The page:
I guess this is why all of the culture writers are so determined to mark themselves out by seeking recommendations for places to go and visit when they travel. I watch them tweet out calls for recs. Places to eat and things to see, they crave the secret, hidden menu of local experience so that when they present the spoils of their travels to Instagram, Tik Tok, and Twitter, what they are showing is something apart from the flatpack, ready-made aesthetic experience of the city. And because they do not cite their sources so to speak, what one imagines is that the person doing the posting is the curatorial intelligence behind the tableau. Isn’t that funny? Silly, even. That our tastemakers are engaged in a kind of extractive mining of the local so that they can disseminate a vibey contact-transfer trace of the real thing to their thousands and thousands of followers, many of whom were mined for the very suggestions that made the extractive process possible in the first place. They’re feeding our own lives back to us, but at the mark up of what we call charisma.
But I am not above it all. I love convenience. I love being able to order food and have it arrive quickly. I love being able to summon a car and go to a place. I love being able to use Google maps and point myself in whatever direction. I love, too, being able to opt out of human interaction in the moment, to substitute what is at hand with the pleasure radiation that is social media. I love to irradiate myself with tweets and comments and likes and the frothy chaos of the feed.
On the island, nights were long and dark. There was no Wi-Fi in my room. Or, I should say, there was Wi-Fi but there was little of it. I had cell service in my room, but not downstairs in the inn itself. And very seldom in the conference spaces. The plug situation was dire, to say the least. It was a bit of an unintentional detox. I gave over to the ghosts and the horses in the field and the geese in the pond and the sky and the trees and the patter of people talking on the lawn or the sunporch. I talked to strangers, and listened to them, and felt my face heat up from the action of smiling and talking, gesturing. I was a human among other humans, and I had no digital overlay to superimpose upon the scene. I had to simply use my own eyes. I thought, I’m really out here. I’m really doing this. In the world. Yikes. I thought, Is this who I am? I can’t load Twitter, and people are talking to me.
The part of me who was moving in a couple of weeks and who was distracted by logistics and worried about someone in upstate New York and worried about a furniture delivery happening right that moment across the country in Iowa, the part of me who wanted to be at home reading a big book about Maria Theresa of Austria—I had to set aside all of that part, the flashing, living part of me who lived in the ether, and inhabit instead the muted, mundane fleshy self who had worn a slightly too warm shirt to a literary event and then had dinner as the sky darkened and the museum lights gleamed high above the glass which had once shone the brightest light on this continent across the churning seas to guide people home. That self, who had to remember to use the silverware from the outside-in, and who had to remember how to make eye contact and make conversation and who scanned the landscape of the conversation to avoid giving a bad impression, that self, who had always been, let’s be honest, the less interesting version of me, was all there was because the bulk me had been left behind with cell service in the airport parking lot.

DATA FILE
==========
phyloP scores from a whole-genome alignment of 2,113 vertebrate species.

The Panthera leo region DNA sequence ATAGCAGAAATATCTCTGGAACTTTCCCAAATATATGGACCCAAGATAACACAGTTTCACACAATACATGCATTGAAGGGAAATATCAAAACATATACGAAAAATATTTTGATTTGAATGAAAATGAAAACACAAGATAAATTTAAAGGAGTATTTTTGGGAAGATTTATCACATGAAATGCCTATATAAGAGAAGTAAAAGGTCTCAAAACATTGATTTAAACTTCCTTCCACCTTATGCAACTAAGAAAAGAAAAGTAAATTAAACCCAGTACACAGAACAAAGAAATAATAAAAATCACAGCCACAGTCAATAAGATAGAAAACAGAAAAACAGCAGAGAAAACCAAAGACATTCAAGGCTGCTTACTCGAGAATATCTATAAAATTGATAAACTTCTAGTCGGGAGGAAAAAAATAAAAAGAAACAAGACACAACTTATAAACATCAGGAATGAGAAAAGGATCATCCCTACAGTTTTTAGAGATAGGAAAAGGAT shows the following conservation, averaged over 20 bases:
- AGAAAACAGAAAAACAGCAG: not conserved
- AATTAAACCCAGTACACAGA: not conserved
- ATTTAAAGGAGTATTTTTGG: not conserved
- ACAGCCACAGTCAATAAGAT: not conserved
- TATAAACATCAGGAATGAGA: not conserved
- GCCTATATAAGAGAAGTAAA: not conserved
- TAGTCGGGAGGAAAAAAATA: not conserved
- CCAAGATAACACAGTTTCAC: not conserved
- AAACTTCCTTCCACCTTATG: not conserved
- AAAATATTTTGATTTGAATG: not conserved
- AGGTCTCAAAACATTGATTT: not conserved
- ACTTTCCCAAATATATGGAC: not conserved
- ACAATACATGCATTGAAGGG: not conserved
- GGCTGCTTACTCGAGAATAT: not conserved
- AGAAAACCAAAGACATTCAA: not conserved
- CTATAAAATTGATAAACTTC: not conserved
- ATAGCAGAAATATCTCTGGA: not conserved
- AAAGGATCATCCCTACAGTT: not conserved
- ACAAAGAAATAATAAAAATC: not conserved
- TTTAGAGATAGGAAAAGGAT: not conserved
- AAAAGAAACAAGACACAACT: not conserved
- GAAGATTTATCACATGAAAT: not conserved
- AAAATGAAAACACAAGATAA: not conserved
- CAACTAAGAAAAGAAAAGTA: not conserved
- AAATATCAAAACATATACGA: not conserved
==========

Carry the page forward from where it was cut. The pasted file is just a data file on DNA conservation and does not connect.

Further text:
On the island, I was me. And the ghost was also me. I had to learn how to be in a space with other people. It was hard. Awkward. It was work. But it was pleasurable. I like people. Or I think I do. Our table was pretty jumping.
There was a moment after my panel, in which a white woman came up to me and asked: “You say you write more from things observed than experienced—then why is it that no one else can write about the black experience?”
On its face, it’s the kind of question that I could write a pithy essay about and go viral and get a book deal for an essay collection by blowing up this white woman and slamming her for the racist suppositions in her questions. I could turn this woman, this human person, into an example, into an anecdote, and I could take away whatever genuine curiosity or real desire to understand that had made her ask the question. I could make her an abstraction. I could make her into a token to be traded in the marketplace of identity essays for profit. I could do all of that without you even knowing that I’m doing it, and you’d go along with it because you don’t want to be called racist and because you maybe want to feel good about slamming the bad white woman with her bad ideas about art and writing. You’d go along with it and you’d feel good about it and you’d feel that your moral schema for the world was validated by this anecdote, and you’d nod your head and say, Good!
But I don’t know, that sounds pretty silly to me. It’s also silly when the moral terms of our engagement with other people are set for us by the discourse, whatever that is. And, I mean, on my less generous days, I go with it just like anyone else. The same as ordering a Lyft or ordering a hamburger because I don’t want to cook. The convenience of our moment recreated in not just our art but also our human discourse and human congress. Plus, I’m black, and, like, as much as I would like to deny it, certain parts of my social reality are prescribed by existing under white supremacy. I do have to think about scripts. I have to think about the ways in which I withhold nuance, and withhold care and withhold generosity. Because those things are extracted from me without asking. They are presumed. And you might think, but shouldn’t we all presume that we are acting in good faith and therefore deserve good faith. And I think, yes. But also, that is not how racist societies work.